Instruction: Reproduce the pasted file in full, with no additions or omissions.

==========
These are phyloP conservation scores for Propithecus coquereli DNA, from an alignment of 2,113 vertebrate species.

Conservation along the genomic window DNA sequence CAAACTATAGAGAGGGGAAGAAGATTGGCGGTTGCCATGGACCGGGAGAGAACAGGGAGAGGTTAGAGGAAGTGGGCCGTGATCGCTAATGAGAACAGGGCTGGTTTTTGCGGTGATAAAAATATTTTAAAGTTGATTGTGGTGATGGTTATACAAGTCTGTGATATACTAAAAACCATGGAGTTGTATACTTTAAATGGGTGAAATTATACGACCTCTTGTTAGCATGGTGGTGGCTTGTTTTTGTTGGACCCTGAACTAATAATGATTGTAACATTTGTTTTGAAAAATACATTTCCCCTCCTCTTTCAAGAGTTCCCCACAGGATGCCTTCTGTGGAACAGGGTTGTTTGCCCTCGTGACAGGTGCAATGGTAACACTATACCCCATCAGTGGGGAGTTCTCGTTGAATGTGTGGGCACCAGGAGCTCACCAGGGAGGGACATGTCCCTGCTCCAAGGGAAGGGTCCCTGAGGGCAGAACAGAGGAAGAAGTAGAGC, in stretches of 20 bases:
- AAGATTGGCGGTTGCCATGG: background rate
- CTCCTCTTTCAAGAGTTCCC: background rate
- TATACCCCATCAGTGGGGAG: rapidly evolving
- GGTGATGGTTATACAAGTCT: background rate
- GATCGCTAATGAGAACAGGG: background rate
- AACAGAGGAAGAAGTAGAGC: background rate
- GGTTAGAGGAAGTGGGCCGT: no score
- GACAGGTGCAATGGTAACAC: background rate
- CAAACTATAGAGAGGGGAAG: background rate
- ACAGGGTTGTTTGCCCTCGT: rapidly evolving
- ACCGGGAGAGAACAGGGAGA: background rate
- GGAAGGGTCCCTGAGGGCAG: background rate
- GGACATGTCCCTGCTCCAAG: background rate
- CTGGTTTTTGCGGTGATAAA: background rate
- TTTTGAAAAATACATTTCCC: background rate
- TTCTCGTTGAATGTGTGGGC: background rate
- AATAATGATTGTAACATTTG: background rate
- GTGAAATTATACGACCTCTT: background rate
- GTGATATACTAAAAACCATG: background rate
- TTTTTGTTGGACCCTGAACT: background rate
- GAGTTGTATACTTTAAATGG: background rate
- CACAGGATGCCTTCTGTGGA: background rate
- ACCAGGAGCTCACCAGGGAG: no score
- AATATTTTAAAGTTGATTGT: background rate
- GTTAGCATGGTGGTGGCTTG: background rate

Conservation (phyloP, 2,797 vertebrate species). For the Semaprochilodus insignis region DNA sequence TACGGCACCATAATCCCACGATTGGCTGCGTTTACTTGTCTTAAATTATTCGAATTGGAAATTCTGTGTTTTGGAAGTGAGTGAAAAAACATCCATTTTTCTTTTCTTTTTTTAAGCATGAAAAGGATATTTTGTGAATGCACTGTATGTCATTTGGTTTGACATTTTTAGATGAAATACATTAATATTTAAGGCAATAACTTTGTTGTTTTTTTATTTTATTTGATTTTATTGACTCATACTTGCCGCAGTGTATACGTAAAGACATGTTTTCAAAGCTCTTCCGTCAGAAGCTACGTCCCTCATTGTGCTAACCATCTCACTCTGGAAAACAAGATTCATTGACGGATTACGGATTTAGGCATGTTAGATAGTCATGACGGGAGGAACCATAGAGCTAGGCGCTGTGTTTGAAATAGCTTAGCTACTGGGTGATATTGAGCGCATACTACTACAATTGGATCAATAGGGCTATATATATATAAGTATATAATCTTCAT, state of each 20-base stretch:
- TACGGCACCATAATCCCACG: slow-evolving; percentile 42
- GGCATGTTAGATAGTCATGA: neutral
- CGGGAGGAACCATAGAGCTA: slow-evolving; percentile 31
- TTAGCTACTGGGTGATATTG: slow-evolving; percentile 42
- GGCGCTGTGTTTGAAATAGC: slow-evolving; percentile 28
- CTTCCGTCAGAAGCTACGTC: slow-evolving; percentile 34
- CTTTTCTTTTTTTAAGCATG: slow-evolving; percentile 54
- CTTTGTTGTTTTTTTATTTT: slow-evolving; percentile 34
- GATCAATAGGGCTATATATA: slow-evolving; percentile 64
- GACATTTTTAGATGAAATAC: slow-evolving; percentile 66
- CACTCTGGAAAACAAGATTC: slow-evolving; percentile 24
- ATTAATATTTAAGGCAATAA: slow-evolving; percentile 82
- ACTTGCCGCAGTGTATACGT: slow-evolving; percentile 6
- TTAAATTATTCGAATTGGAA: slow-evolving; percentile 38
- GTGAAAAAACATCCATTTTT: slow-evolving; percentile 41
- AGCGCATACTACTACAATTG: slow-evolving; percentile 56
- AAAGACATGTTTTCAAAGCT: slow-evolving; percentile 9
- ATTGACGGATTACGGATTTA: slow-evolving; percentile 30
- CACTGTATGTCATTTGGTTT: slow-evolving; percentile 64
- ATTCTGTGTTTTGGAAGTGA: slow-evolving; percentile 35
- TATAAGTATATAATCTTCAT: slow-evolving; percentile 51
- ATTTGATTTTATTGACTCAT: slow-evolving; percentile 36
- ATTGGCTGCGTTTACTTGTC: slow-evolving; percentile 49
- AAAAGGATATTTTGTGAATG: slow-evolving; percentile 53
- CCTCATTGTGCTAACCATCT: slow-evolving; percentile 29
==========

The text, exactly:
These are phyloP conservation scores for Propithecus coquereli DNA, from an alignment of 2,113 vertebrate species.

Conservation along the genomic window DNA sequence CAAACTATAGAGAGGGGAAGAAGATTGGCGGTTGCCATGGACCGGGAGAGAACAGGGAGAGGTTAGAGGAAGTGGGCCGTGATCGCTAATGAGAACAGGGCTGGTTTTTGCGGTGATAAAAATATTTTAAAGTTGATTGTGGTGATGGTTATACAAGTCTGTGATATACTAAAAACCATGGAGTTGTATACTTTAAATGGGTGAAATTATACGACCTCTTGTTAGCATGGTGGTGGCTTGTTTTTGTTGGACCCTGAACTAATAATGATTGTAACATTTGTTTTGAAAAATACATTTCCCCTCCTCTTTCAAGAGTTCCCCACAGGATGCCTTCTGTGGAACAGGGTTGTTTGCCCTCGTGACAGGTGCAATGGTAACACTATACCCCATCAGTGGGGAGTTCTCGTTGAATGTGTGGGCACCAGGAGCTCACCAGGGAGGGACATGTCCCTGCTCCAAGGGAAGGGTCCCTGAGGGCAGAACAGAGGAAGAAGTAGAGC, in stretches of 20 bases:
- AAGATTGGCGGTTGCCATGG: background rate
- CTCCTCTTTCAAGAGTTCCC: background rate
- TATACCCCATCAGTGGGGAG: rapidly evolving
- GGTGATGGTTATACAAGTCT: background rate
- GATCGCTAATGAGAACAGGG: background rate
- AACAGAGGAAGAAGTAGAGC: background rate
- GGTTAGAGGAAGTGGGCCGT: no score
- GACAGGTGCAATGGTAACAC: background rate
- CAAACTATAGAGAGGGGAAG: background rate
- ACAGGGTTGTTTGCCCTCGT: rapidly evolving
- ACCGGGAGAGAACAGGGAGA: background rate
- GGAAGGGTCCCTGAGGGCAG: background rate
- GGACATGTCCCTGCTCCAAG: background rate
- CTGGTTTTTGCGGTGATAAA: background rate
- TTTTGAAAAATACATTTCCC: background rate
- TTCTCGTTGAATGTGTGGGC: background rate
- AATAATGATTGTAACATTTG: background rate
- GTGAAATTATACGACCTCTT: background rate
- GTGATATACTAAAAACCATG: background rate
- TTTTTGTTGGACCCTGAACT: background rate
- GAGTTGTATACTTTAAATGG: background rate
- CACAGGATGCCTTCTGTGGA: background rate
- ACCAGGAGCTCACCAGGGAG: no score
- AATATTTTAAAGTTGATTGT: background rate
- GTTAGCATGGTGGTGGCTTG: background rate

Conservation (phyloP, 2,797 vertebrate species). For the Semaprochilodus insignis region DNA sequence TACGGCACCATAATCCCACGATTGGCTGCGTTTACTTGTCTTAAATTATTCGAATTGGAAATTCTGTGTTTTGGAAGTGAGTGAAAAAACATCCATTTTTCTTTTCTTTTTTTAAGCATGAAAAGGATATTTTGTGAATGCACTGTATGTCATTTGGTTTGACATTTTTAGATGAAATACATTAATATTTAAGGCAATAACTTTGTTGTTTTTTTATTTTATTTGATTTTATTGACTCATACTTGCCGCAGTGTATACGTAAAGACATGTTTTCAAAGCTCTTCCGTCAGAAGCTACGTCCCTCATTGTGCTAACCATCTCACTCTGGAAAACAAGATTCATTGACGGATTACGGATTTAGGCATGTTAGATAGTCATGACGGGAGGAACCATAGAGCTAGGCGCTGTGTTTGAAATAGCTTAGCTACTGGGTGATATTGAGCGCATACTACTACAATTGGATCAATAGGGCTATATATATATAAGTATATAATCTTCAT, state of each 20-base stretch:
- TACGGCACCATAATCCCACG: slow-evolving; percentile 42
- GGCATGTTAGATAGTCATGA: neutral
- CGGGAGGAACCATAGAGCTA: slow-evolving; percentile 31
- TTAGCTACTGGGTGATATTG: slow-evolving; percentile 42
- GGCGCTGTGTTTGAAATAGC: slow-evolving; percentile 28
- CTTCCGTCAGAAGCTACGTC: slow-evolving; percentile 34
- CTTTTCTTTTTTTAAGCATG: slow-evolving; percentile 54
- CTTTGTTGTTTTTTTATTTT: slow-evolving; percentile 34
- GATCAATAGGGCTATATATA: slow-evolving; percentile 64
- GACATTTTTAGATGAAATAC: slow-evolving; percentile 66
- CACTCTGGAAAACAAGATTC: slow-evolving; percentile 24
- ATTAATATTTAAGGCAATAA: slow-evolving; percentile 82
- ACTTGCCGCAGTGTATACGT: slow-evolving; percentile 6
- TTAAATTATTCGAATTGGAA: slow-evolving; percentile 38
- GTGAAAAAACATCCATTTTT: slow-evolving; percentile 41
- AGCGCATACTACTACAATTG: slow-evolving; percentile 56
- AAAGACATGTTTTCAAAGCT: slow-evolving; percentile 9
- ATTGACGGATTACGGATTTA: slow-evolving; percentile 30
- CACTGTATGTCATTTGGTTT: slow-evolving; percentile 64
- ATTCTGTGTTTTGGAAGTGA: slow-evolving; percentile 35
- TATAAGTATATAATCTTCAT: slow-evolving; percentile 51
- ATTTGATTTTATTGACTCAT: slow-evolving; percentile 36
- ATTGGCTGCGTTTACTTGTC: slow-evolving; percentile 49
- AAAAGGATATTTTGTGAATG: slow-evolving; percentile 53
- CCTCATTGTGCTAACCATCT: slow-evolving; percentile 29